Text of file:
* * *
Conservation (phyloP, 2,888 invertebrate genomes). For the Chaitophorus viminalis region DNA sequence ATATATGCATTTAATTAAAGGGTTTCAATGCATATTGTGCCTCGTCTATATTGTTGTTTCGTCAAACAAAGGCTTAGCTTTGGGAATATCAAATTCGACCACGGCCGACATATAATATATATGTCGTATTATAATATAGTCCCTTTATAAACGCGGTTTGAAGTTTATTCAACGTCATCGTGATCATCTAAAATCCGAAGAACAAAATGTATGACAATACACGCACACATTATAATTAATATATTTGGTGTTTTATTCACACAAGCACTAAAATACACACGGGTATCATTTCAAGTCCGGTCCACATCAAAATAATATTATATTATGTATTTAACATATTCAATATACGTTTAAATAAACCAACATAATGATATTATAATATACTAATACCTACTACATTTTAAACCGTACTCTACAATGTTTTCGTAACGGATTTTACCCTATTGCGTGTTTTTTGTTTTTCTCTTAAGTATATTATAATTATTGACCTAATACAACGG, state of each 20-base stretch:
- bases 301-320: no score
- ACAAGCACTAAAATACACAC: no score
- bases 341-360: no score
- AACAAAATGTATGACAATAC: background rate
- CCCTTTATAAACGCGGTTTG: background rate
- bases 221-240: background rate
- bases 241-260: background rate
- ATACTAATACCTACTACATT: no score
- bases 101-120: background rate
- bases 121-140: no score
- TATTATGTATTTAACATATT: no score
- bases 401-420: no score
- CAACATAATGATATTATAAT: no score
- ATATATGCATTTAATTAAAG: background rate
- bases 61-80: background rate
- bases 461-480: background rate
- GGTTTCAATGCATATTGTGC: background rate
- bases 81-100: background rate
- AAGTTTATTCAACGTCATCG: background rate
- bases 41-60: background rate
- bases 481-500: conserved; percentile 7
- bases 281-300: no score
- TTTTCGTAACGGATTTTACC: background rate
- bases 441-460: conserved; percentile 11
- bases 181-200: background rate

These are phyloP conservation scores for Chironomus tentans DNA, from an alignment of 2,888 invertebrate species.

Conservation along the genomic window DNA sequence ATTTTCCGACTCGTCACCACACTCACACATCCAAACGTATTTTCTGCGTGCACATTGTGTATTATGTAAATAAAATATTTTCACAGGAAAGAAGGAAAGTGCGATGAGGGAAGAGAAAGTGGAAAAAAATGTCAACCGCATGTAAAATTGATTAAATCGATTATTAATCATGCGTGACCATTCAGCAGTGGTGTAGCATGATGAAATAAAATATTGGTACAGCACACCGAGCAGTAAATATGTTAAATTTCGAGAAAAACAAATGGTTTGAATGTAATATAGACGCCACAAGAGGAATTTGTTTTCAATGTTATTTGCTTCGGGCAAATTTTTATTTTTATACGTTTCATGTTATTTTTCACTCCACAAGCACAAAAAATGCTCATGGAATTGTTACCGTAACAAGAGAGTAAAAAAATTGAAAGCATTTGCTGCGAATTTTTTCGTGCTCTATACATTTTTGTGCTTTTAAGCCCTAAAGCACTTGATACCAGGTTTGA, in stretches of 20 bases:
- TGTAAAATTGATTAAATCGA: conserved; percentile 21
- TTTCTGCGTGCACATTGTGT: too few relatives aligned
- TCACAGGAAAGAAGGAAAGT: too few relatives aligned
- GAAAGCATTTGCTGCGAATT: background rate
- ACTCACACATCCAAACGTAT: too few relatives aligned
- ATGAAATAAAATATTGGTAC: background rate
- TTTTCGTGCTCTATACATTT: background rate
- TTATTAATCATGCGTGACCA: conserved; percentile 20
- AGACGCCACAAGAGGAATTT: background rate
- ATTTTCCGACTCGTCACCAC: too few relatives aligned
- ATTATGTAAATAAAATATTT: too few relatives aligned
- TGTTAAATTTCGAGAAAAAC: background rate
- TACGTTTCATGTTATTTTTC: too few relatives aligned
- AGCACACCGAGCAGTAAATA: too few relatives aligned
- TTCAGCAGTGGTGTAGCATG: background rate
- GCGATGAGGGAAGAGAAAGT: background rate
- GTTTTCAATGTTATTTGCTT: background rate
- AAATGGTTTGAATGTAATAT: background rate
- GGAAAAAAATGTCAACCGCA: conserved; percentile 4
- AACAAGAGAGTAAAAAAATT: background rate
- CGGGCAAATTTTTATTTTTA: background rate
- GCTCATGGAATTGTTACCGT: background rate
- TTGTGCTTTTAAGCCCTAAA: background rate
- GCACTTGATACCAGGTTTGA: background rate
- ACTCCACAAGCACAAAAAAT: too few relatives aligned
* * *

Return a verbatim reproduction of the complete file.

Conservation (phyloP, 2,888 invertebrate genomes). For the Chaitophorus viminalis region DNA sequence ATATATGCATTTAATTAAAGGGTTTCAATGCATATTGTGCCTCGTCTATATTGTTGTTTCGTCAAACAAAGGCTTAGCTTTGGGAATATCAAATTCGACCACGGCCGACATATAATATATATGTCGTATTATAATATAGTCCCTTTATAAACGCGGTTTGAAGTTTATTCAACGTCATCGTGATCATCTAAAATCCGAAGAACAAAATGTATGACAATACACGCACACATTATAATTAATATATTTGGTGTTTTATTCACACAAGCACTAAAATACACACGGGTATCATTTCAAGTCCGGTCCACATCAAAATAATATTATATTATGTATTTAACATATTCAATATACGTTTAAATAAACCAACATAATGATATTATAATATACTAATACCTACTACATTTTAAACCGTACTCTACAATGTTTTCGTAACGGATTTTACCCTATTGCGTGTTTTTTGTTTTTCTCTTAAGTATATTATAATTATTGACCTAATACAACGG, state of each 20-base stretch:
- bases 301-320: no score
- ACAAGCACTAAAATACACAC: no score
- bases 341-360: no score
- AACAAAATGTATGACAATAC: background rate
- CCCTTTATAAACGCGGTTTG: background rate
- bases 221-240: background rate
- bases 241-260: background rate
- ATACTAATACCTACTACATT: no score
- bases 101-120: background rate
- bases 121-140: no score
- TATTATGTATTTAACATATT: no score
- bases 401-420: no score
- CAACATAATGATATTATAAT: no score
- ATATATGCATTTAATTAAAG: background rate
- bases 61-80: background rate
- bases 461-480: background rate
- GGTTTCAATGCATATTGTGC: background rate
- bases 81-100: background rate
- AAGTTTATTCAACGTCATCG: background rate
- bases 41-60: background rate
- bases 481-500: conserved; percentile 7
- bases 281-300: no score
- TTTTCGTAACGGATTTTACC: background rate
- bases 441-460: conserved; percentile 11
- bases 181-200: background rate

These are phyloP conservation scores for Chironomus tentans DNA, from an alignment of 2,888 invertebrate species.

Conservation along the genomic window DNA sequence ATTTTCCGACTCGTCACCACACTCACACATCCAAACGTATTTTCTGCGTGCACATTGTGTATTATGTAAATAAAATATTTTCACAGGAAAGAAGGAAAGTGCGATGAGGGAAGAGAAAGTGGAAAAAAATGTCAACCGCATGTAAAATTGATTAAATCGATTATTAATCATGCGTGACCATTCAGCAGTGGTGTAGCATGATGAAATAAAATATTGGTACAGCACACCGAGCAGTAAATATGTTAAATTTCGAGAAAAACAAATGGTTTGAATGTAATATAGACGCCACAAGAGGAATTTGTTTTCAATGTTATTTGCTTCGGGCAAATTTTTATTTTTATACGTTTCATGTTATTTTTCACTCCACAAGCACAAAAAATGCTCATGGAATTGTTACCGTAACAAGAGAGTAAAAAAATTGAAAGCATTTGCTGCGAATTTTTTCGTGCTCTATACATTTTTGTGCTTTTAAGCCCTAAAGCACTTGATACCAGGTTTGA, in stretches of 20 bases:
- TGTAAAATTGATTAAATCGA: conserved; percentile 21
- TTTCTGCGTGCACATTGTGT: too few relatives aligned
- TCACAGGAAAGAAGGAAAGT: too few relatives aligned
- GAAAGCATTTGCTGCGAATT: background rate
- ACTCACACATCCAAACGTAT: too few relatives aligned
- ATGAAATAAAATATTGGTAC: background rate
- TTTTCGTGCTCTATACATTT: background rate
- TTATTAATCATGCGTGACCA: conserved; percentile 20
- AGACGCCACAAGAGGAATTT: background rate
- ATTTTCCGACTCGTCACCAC: too few relatives aligned
- ATTATGTAAATAAAATATTT: too few relatives aligned
- TGTTAAATTTCGAGAAAAAC: background rate
- TACGTTTCATGTTATTTTTC: too few relatives aligned
- AGCACACCGAGCAGTAAATA: too few relatives aligned
- TTCAGCAGTGGTGTAGCATG: background rate
- GCGATGAGGGAAGAGAAAGT: background rate
- GTTTTCAATGTTATTTGCTT: background rate
- AAATGGTTTGAATGTAATAT: background rate
- GGAAAAAAATGTCAACCGCA: conserved; percentile 4
- AACAAGAGAGTAAAAAAATT: background rate
- CGGGCAAATTTTTATTTTTA: background rate
- GCTCATGGAATTGTTACCGT: background rate
- TTGTGCTTTTAAGCCCTAAA: background rate
- GCACTTGATACCAGGTTTGA: background rate
- ACTCCACAAGCACAAAAAAT: too few relatives aligned